17.th March to 14th April 2010: Tenerife fieldwork report by Markus Heidak
The laurel forest: An example of relict biodiversity hotspots threatened by human impact and global change.
Laurisilva or laurissilva is an endemic type of humid subtropical laurel forest
found on several of the Macaronesian islands of the North Atlantic, including the Madeira Islands,
the Azores and the Canary Islands. This vegetation is thought to represent a relic of widespread
Pliocene subtropical forests.
The forests are made up of laurel-leaved evergreen hardwood trees, reaching up to 40 meters in
height. Many of the species are endemic to the islands and highly endangered. Consequently, they
harbor a rich biota of understory plants, invertebrates, birds or insects.
Laurisilva formerly covered much of the Azores and Madeira and parts of the western Canary
Islands, but the forests have been much reduced in extent by logging, clearance for agriculture and
grazing, and the invasion of exotic species.
On the Canary Islands, roughly 60 km2 of laurisilva remain on Tenerife (nearly 7% of the territory),
smallest areas on La Palma, over 20 km2 in Garajonay National Park on La Gomera, and relic
areas in Gran Canaria.
The laurisilva forests of Macaronesia are relicts of a vegetation type which originally covered much
of the Mediterranean Basin when the climate of the region was more humid. With the drying of the
Mediterranean Basin during the Pliocene, the laurel forests gradually retreated, replaced by more
drought-tolerant sclerophyll plant communities. Most of the last remaining laurisilva forests around
the Mediterranean are believed to have disappeared approximately 10,000 years ago at the end of
the Pleistocene, when the Mediterranean basin became drier and with an harsher climate,
although some remnants of the laurel forest flora still persist in the mountains of southern Spain,
north-center of Portugal and northern Morocco, and two constituent species (Laurus nobilis and
Ilex aquifolium) remain widespread. The location of the Macaronesian Islands in the North Atlantic
Ocean moderated these climatic fluctuations, and maintained the relatively humid and mild climate
which has allowed these forests to persist to the present day.
The "ecological niche" of this vegetation type will be characterized by modeling approaches using temperature and precipitation and eventually trade wind influence as parameters focusing on Tenerife. This approach will require not only detailed knowledge on present-day distribution of the laurel forests but also its distribution prior massive man-made degradation during the last 50 years. Detailed maps on the maximum possible extension of this vegetation type under present-day conditions will result of the work. Further, biodiversity data should be collected from the literature to compare the different relict forest and characterize them independently. These data will be complemented by genetic data of species strictly associated with this vegetation type (target species, keystone species). Initially, Aeonium cuneatum will be selected, but if possible the study will also consider woody plants such as Laurus azorica. The genetic data will be used to calculate "past fragmentation", "actual gene flow" and/or "genetic isolation". In a last step a model of the changing distribution of the laurel forest under different temperature and precipitation scenarios reflecting global warming and/or direct human impact will be developed. Based on these data a predict of the magnitude of genetic erosion and loss of alpha-diversity should become possible.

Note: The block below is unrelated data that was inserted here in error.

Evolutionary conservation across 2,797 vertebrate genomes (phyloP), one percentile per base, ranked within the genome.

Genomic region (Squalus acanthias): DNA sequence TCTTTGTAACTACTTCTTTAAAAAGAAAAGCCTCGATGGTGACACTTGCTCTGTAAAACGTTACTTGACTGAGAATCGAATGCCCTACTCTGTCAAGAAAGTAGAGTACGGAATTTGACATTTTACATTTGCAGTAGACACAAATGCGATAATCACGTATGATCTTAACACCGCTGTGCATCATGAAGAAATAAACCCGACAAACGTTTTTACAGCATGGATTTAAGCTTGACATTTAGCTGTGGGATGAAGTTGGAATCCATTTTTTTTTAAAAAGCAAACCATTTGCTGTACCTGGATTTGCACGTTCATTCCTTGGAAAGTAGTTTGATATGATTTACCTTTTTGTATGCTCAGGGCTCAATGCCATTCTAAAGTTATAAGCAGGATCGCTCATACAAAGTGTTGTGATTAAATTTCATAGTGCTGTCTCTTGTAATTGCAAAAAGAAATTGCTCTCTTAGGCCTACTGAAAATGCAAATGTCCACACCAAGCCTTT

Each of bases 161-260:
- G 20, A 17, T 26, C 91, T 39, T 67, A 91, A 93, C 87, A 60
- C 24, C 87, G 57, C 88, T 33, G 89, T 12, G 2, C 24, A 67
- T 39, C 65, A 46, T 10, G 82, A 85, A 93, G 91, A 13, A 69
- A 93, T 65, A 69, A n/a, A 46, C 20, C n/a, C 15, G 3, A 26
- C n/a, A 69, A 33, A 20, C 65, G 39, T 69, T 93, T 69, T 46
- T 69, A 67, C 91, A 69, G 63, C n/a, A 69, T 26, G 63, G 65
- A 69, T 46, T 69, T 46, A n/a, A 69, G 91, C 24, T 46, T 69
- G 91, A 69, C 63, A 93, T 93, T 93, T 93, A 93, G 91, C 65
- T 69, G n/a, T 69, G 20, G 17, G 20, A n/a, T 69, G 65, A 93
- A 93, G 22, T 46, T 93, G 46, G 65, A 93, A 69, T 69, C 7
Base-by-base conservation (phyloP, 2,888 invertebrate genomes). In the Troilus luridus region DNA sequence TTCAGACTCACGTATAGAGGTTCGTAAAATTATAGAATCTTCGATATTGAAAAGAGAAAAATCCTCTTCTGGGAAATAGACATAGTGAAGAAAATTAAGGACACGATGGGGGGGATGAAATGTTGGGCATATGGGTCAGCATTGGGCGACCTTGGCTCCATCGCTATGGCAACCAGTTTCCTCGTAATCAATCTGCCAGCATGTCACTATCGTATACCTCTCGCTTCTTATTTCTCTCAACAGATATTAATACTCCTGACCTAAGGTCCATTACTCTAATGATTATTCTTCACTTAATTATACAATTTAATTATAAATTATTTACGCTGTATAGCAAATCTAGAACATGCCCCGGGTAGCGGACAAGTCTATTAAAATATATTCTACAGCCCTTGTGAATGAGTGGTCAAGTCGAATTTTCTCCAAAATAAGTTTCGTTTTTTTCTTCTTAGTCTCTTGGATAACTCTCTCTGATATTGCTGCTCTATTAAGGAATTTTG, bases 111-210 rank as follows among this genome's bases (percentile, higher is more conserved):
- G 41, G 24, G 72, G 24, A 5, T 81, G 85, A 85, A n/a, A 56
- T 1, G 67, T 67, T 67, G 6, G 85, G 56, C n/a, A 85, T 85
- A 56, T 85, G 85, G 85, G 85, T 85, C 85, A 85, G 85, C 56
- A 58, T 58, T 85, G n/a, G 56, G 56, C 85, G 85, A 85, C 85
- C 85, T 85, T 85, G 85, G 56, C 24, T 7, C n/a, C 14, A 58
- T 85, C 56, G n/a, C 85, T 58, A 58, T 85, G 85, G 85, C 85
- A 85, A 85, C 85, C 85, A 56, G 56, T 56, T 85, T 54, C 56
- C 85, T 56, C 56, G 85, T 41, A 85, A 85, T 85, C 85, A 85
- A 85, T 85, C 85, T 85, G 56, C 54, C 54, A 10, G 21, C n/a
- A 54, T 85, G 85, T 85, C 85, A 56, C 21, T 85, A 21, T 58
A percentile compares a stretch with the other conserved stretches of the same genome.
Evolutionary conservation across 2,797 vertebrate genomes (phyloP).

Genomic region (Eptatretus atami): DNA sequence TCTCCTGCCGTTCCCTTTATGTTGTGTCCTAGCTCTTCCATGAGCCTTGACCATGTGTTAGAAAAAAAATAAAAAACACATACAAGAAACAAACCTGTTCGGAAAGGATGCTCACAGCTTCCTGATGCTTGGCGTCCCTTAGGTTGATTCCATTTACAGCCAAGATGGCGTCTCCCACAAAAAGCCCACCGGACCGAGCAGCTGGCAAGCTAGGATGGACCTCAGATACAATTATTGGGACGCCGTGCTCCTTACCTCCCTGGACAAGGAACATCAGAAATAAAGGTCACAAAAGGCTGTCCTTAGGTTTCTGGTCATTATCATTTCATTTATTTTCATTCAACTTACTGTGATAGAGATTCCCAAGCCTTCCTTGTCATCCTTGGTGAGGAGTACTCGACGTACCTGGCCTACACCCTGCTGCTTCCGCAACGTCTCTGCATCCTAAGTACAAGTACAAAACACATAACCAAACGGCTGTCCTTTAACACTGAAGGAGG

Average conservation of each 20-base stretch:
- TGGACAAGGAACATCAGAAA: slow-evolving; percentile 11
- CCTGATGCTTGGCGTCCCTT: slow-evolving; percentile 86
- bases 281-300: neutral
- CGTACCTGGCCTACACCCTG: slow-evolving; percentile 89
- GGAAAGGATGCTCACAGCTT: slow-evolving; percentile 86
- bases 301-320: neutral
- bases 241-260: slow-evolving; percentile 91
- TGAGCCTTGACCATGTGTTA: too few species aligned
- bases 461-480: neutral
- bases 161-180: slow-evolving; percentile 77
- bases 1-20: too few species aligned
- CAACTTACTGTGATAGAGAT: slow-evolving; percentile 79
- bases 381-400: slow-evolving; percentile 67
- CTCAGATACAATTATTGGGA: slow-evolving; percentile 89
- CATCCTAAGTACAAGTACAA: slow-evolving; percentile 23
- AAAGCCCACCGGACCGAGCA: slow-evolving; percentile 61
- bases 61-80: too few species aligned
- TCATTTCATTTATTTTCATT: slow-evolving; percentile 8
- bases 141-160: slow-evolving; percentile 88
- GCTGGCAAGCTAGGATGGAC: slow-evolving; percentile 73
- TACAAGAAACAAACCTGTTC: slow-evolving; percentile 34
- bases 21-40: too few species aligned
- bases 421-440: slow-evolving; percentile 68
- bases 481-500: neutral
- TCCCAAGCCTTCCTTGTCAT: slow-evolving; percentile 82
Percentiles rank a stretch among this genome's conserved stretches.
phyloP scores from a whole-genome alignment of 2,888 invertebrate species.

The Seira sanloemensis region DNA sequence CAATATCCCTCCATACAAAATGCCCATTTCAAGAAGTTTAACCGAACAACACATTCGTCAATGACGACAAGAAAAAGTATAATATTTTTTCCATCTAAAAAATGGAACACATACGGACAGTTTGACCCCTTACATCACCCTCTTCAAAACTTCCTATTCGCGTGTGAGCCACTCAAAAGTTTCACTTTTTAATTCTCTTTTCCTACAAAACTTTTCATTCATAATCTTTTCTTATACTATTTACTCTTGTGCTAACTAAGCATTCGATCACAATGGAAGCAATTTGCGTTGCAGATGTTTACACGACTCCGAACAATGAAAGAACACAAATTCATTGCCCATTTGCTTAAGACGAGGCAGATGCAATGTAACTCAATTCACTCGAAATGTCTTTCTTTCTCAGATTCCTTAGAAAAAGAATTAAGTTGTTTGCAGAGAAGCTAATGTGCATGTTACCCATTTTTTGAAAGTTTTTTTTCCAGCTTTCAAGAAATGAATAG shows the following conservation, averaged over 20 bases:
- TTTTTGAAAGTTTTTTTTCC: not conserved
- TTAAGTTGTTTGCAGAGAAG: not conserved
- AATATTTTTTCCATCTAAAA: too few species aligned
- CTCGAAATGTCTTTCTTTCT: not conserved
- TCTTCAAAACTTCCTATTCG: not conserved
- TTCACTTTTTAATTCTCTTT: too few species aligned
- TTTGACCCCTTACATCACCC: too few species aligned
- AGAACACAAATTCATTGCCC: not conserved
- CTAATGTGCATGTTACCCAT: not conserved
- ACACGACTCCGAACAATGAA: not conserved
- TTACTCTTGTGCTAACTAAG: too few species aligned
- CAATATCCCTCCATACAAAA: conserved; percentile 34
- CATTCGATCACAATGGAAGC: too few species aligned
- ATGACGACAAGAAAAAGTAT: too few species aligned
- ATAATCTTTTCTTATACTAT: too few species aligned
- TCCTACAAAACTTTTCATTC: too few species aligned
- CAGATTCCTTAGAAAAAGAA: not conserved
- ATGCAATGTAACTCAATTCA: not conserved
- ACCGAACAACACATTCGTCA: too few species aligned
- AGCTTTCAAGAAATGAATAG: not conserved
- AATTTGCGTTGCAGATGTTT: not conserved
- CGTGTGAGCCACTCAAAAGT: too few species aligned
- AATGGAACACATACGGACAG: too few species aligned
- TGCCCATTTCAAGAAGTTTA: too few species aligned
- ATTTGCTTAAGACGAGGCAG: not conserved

4th to 25th January 2010: Fieldwork in Tenerife (participants: Dr. Mike Thiv, Anja Landau) to collect silica leave samples for genetic analysis of the two model species Laurus novocanariensis and Ixanthus viscosus. During the three weeks of field work, an exhaustive sampling of both species has been made for the most important parts of the island (Anaga, Teno and the area in between as well as the southern populations near Guimar). Connections with our cooperation partners Arnoldo Santos de Guerra and Alfredo Reyes-Betancourt (both ICIA – Instituto Canario de Investigaciones Agrarias) were established during meetings and several field trips.
Carbonates as indicators for ocean acidification events.
One of the most serious problems related to anthropogenic CO2 release is the decrease of
seawater pH due to hydrolysis of atmospheric carbon dioxide (Ocean Acidification: OA), which
leads to a significant decrease of marine calcification rates. In times of rapidly growing coastal
urbanizations which already are threatened by rising sea level, the deconstruction of natural storm
barriers caused by decreasing accumulation potential of reefs and carbonate shelves is additional
perceivable risk, specifically for islands and archipelagos. Moreover, OA also impacts marine food
webs and alters the biodiversity and productivity of the oceans. OA probably increase coastal
water pollution through reactivation of buried nutrients and a decreasing ability to compound
pollutants. Research on this pressing scientific issue has to be multidisciplinary and includes
research on OA events of the geological past.
Their study provides important data about the response of diverse ecosystems to OA events, such as
the ability of populations to undergo physiological and genetic (phylogenetic) adaptions.
Unfortunately, the impact of past OAs is at present only poorly understood due to the lack
of reliable proxies on pH fluctuations in fossil shallow marine benthic ecosystems.
Within the research project such a proxy will be developed by using the calcite/aragonite (C/A) ratios of benthic calcifiers. A new grinding tomography technique, recently established in Heidelberg, may allow for a precise measurement of these C/A ratios. Before applying this promising and potentially powerful new proxy in specific scientific projects, however, its natural variability and taxonomic bias needs to be tested.